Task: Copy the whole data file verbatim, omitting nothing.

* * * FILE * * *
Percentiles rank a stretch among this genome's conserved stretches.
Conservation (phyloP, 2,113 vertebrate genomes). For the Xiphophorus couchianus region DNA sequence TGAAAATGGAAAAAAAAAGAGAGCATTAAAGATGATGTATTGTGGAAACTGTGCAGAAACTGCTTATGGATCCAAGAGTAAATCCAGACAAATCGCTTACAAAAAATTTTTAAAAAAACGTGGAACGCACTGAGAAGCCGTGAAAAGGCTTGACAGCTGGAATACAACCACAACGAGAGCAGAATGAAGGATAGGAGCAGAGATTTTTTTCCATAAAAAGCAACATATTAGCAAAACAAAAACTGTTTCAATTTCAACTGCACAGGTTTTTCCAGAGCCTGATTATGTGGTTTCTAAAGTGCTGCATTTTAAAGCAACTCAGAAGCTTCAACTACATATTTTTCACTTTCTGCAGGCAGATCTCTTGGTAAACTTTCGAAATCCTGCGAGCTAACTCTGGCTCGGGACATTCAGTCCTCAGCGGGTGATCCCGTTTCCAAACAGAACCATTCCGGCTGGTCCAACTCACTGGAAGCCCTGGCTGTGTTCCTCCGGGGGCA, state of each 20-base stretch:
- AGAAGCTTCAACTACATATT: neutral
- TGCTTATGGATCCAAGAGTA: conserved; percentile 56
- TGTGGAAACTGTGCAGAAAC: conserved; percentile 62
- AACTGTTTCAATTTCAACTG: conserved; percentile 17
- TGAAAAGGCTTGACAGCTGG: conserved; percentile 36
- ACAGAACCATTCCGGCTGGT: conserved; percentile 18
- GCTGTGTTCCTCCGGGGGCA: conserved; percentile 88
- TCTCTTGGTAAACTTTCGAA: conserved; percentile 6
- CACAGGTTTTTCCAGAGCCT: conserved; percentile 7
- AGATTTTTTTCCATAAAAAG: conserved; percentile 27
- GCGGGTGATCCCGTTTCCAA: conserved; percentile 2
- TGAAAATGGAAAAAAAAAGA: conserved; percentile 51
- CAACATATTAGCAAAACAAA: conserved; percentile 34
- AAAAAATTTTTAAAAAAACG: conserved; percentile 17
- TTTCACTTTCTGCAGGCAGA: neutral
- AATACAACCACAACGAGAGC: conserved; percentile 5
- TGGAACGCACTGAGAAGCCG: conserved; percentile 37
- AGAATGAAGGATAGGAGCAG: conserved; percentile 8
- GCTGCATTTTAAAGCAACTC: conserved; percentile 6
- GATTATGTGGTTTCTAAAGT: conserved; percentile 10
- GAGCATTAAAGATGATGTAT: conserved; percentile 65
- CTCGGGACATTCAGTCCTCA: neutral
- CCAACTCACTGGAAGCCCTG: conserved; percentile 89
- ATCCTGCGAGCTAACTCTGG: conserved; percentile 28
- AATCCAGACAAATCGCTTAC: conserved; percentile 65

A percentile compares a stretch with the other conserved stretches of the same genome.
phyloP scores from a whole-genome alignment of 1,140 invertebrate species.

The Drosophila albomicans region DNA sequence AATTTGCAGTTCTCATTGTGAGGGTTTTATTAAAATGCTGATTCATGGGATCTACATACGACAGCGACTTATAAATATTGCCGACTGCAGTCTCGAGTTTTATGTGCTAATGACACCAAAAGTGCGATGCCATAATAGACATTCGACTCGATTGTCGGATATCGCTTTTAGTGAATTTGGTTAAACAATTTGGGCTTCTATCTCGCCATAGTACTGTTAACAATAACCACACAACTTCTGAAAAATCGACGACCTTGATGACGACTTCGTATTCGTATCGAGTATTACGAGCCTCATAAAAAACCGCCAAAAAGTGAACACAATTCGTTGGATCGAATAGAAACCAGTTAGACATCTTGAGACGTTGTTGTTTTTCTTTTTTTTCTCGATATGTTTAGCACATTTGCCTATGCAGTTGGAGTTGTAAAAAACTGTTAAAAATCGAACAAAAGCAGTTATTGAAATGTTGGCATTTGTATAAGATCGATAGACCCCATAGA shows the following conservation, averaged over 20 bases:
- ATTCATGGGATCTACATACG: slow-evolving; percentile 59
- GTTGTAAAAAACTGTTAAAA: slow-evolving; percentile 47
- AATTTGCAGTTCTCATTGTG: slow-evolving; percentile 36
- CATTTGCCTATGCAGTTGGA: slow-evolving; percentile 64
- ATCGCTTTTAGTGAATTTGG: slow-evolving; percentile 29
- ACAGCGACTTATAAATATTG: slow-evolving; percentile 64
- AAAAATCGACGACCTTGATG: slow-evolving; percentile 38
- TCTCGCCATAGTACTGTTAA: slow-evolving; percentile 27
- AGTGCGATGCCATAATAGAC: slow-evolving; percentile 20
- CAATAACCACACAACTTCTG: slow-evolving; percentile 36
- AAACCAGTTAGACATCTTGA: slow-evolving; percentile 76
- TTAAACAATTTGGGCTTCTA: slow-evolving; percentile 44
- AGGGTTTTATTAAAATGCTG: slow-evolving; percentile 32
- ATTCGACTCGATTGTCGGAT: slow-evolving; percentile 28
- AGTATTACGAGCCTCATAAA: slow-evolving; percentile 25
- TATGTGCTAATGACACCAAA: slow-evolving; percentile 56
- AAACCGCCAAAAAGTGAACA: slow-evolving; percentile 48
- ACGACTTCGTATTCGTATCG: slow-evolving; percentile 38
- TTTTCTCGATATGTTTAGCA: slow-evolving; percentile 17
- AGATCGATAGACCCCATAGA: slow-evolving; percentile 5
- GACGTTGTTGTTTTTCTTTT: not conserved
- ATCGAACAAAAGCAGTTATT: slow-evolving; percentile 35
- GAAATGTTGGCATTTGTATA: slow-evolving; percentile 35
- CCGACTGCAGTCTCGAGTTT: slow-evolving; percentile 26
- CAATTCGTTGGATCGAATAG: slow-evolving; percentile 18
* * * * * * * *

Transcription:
Percentiles rank a stretch among this genome's conserved stretches.
Conservation (phyloP, 2,113 vertebrate genomes). For the Xiphophorus couchianus region DNA sequence TGAAAATGGAAAAAAAAAGAGAGCATTAAAGATGATGTATTGTGGAAACTGTGCAGAAACTGCTTATGGATCCAAGAGTAAATCCAGACAAATCGCTTACAAAAAATTTTTAAAAAAACGTGGAACGCACTGAGAAGCCGTGAAAAGGCTTGACAGCTGGAATACAACCACAACGAGAGCAGAATGAAGGATAGGAGCAGAGATTTTTTTCCATAAAAAGCAACATATTAGCAAAACAAAAACTGTTTCAATTTCAACTGCACAGGTTTTTCCAGAGCCTGATTATGTGGTTTCTAAAGTGCTGCATTTTAAAGCAACTCAGAAGCTTCAACTACATATTTTTCACTTTCTGCAGGCAGATCTCTTGGTAAACTTTCGAAATCCTGCGAGCTAACTCTGGCTCGGGACATTCAGTCCTCAGCGGGTGATCCCGTTTCCAAACAGAACCATTCCGGCTGGTCCAACTCACTGGAAGCCCTGGCTGTGTTCCTCCGGGGGCA, state of each 20-base stretch:
- AGAAGCTTCAACTACATATT: neutral
- TGCTTATGGATCCAAGAGTA: conserved; percentile 56
- TGTGGAAACTGTGCAGAAAC: conserved; percentile 62
- AACTGTTTCAATTTCAACTG: conserved; percentile 17
- TGAAAAGGCTTGACAGCTGG: conserved; percentile 36
- ACAGAACCATTCCGGCTGGT: conserved; percentile 18
- GCTGTGTTCCTCCGGGGGCA: conserved; percentile 88
- TCTCTTGGTAAACTTTCGAA: conserved; percentile 6
- CACAGGTTTTTCCAGAGCCT: conserved; percentile 7
- AGATTTTTTTCCATAAAAAG: conserved; percentile 27
- GCGGGTGATCCCGTTTCCAA: conserved; percentile 2
- TGAAAATGGAAAAAAAAAGA: conserved; percentile 51
- CAACATATTAGCAAAACAAA: conserved; percentile 34
- AAAAAATTTTTAAAAAAACG: conserved; percentile 17
- TTTCACTTTCTGCAGGCAGA: neutral
- AATACAACCACAACGAGAGC: conserved; percentile 5
- TGGAACGCACTGAGAAGCCG: conserved; percentile 37
- AGAATGAAGGATAGGAGCAG: conserved; percentile 8
- GCTGCATTTTAAAGCAACTC: conserved; percentile 6
- GATTATGTGGTTTCTAAAGT: conserved; percentile 10
- GAGCATTAAAGATGATGTAT: conserved; percentile 65
- CTCGGGACATTCAGTCCTCA: neutral
- CCAACTCACTGGAAGCCCTG: conserved; percentile 89
- ATCCTGCGAGCTAACTCTGG: conserved; percentile 28
- AATCCAGACAAATCGCTTAC: conserved; percentile 65

A percentile compares a stretch with the other conserved stretches of the same genome.
phyloP scores from a whole-genome alignment of 1,140 invertebrate species.

The Drosophila albomicans region DNA sequence AATTTGCAGTTCTCATTGTGAGGGTTTTATTAAAATGCTGATTCATGGGATCTACATACGACAGCGACTTATAAATATTGCCGACTGCAGTCTCGAGTTTTATGTGCTAATGACACCAAAAGTGCGATGCCATAATAGACATTCGACTCGATTGTCGGATATCGCTTTTAGTGAATTTGGTTAAACAATTTGGGCTTCTATCTCGCCATAGTACTGTTAACAATAACCACACAACTTCTGAAAAATCGACGACCTTGATGACGACTTCGTATTCGTATCGAGTATTACGAGCCTCATAAAAAACCGCCAAAAAGTGAACACAATTCGTTGGATCGAATAGAAACCAGTTAGACATCTTGAGACGTTGTTGTTTTTCTTTTTTTTCTCGATATGTTTAGCACATTTGCCTATGCAGTTGGAGTTGTAAAAAACTGTTAAAAATCGAACAAAAGCAGTTATTGAAATGTTGGCATTTGTATAAGATCGATAGACCCCATAGA shows the following conservation, averaged over 20 bases:
- ATTCATGGGATCTACATACG: slow-evolving; percentile 59
- GTTGTAAAAAACTGTTAAAA: slow-evolving; percentile 47
- AATTTGCAGTTCTCATTGTG: slow-evolving; percentile 36
- CATTTGCCTATGCAGTTGGA: slow-evolving; percentile 64
- ATCGCTTTTAGTGAATTTGG: slow-evolving; percentile 29
- ACAGCGACTTATAAATATTG: slow-evolving; percentile 64
- AAAAATCGACGACCTTGATG: slow-evolving; percentile 38
- TCTCGCCATAGTACTGTTAA: slow-evolving; percentile 27
- AGTGCGATGCCATAATAGAC: slow-evolving; percentile 20
- CAATAACCACACAACTTCTG: slow-evolving; percentile 36
- AAACCAGTTAGACATCTTGA: slow-evolving; percentile 76
- TTAAACAATTTGGGCTTCTA: slow-evolving; percentile 44
- AGGGTTTTATTAAAATGCTG: slow-evolving; percentile 32
- ATTCGACTCGATTGTCGGAT: slow-evolving; percentile 28
- AGTATTACGAGCCTCATAAA: slow-evolving; percentile 25
- TATGTGCTAATGACACCAAA: slow-evolving; percentile 56
- AAACCGCCAAAAAGTGAACA: slow-evolving; percentile 48
- ACGACTTCGTATTCGTATCG: slow-evolving; percentile 38
- TTTTCTCGATATGTTTAGCA: slow-evolving; percentile 17
- AGATCGATAGACCCCATAGA: slow-evolving; percentile 5
- GACGTTGTTGTTTTTCTTTT: not conserved
- ATCGAACAAAAGCAGTTATT: slow-evolving; percentile 35
- GAAATGTTGGCATTTGTATA: slow-evolving; percentile 35
- CCGACTGCAGTCTCGAGTTT: slow-evolving; percentile 26
- CAATTCGTTGGATCGAATAG: slow-evolving; percentile 18